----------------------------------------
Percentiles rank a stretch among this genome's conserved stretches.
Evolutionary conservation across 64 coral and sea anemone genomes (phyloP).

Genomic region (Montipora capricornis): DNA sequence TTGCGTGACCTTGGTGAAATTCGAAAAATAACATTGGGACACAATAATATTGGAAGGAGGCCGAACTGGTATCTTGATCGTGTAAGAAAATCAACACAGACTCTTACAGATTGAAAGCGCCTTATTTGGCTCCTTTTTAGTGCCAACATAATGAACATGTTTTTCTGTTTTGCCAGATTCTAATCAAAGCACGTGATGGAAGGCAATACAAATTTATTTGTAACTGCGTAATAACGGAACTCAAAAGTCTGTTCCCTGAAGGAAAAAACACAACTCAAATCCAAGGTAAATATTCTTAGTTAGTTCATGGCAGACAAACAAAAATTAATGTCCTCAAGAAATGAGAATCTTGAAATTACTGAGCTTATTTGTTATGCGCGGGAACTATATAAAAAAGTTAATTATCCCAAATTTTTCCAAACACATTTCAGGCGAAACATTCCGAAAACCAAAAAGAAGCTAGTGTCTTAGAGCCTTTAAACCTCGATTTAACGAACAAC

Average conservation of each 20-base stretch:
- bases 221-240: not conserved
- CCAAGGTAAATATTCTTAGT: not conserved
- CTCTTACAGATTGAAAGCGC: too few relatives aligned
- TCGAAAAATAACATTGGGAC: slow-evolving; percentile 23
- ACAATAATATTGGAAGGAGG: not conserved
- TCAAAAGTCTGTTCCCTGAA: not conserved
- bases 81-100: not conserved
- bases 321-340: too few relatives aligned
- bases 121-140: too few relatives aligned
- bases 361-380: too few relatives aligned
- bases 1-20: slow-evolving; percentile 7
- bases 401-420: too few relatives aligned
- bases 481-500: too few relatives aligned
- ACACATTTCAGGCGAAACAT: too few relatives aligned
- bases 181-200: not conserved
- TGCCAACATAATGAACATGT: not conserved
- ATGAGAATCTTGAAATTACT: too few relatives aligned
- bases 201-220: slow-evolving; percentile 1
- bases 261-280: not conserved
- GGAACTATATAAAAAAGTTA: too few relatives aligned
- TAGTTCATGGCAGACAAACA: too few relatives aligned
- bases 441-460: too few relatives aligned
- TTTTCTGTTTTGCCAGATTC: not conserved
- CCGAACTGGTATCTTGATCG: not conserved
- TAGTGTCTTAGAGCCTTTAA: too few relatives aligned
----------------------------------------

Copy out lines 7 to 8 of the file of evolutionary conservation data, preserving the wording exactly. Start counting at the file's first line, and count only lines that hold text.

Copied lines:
- CTCTTACAGATTGAAAGCGC: too few relatives aligned
- TCGAAAAATAACATTGGGAC: slow-evolving; percentile 23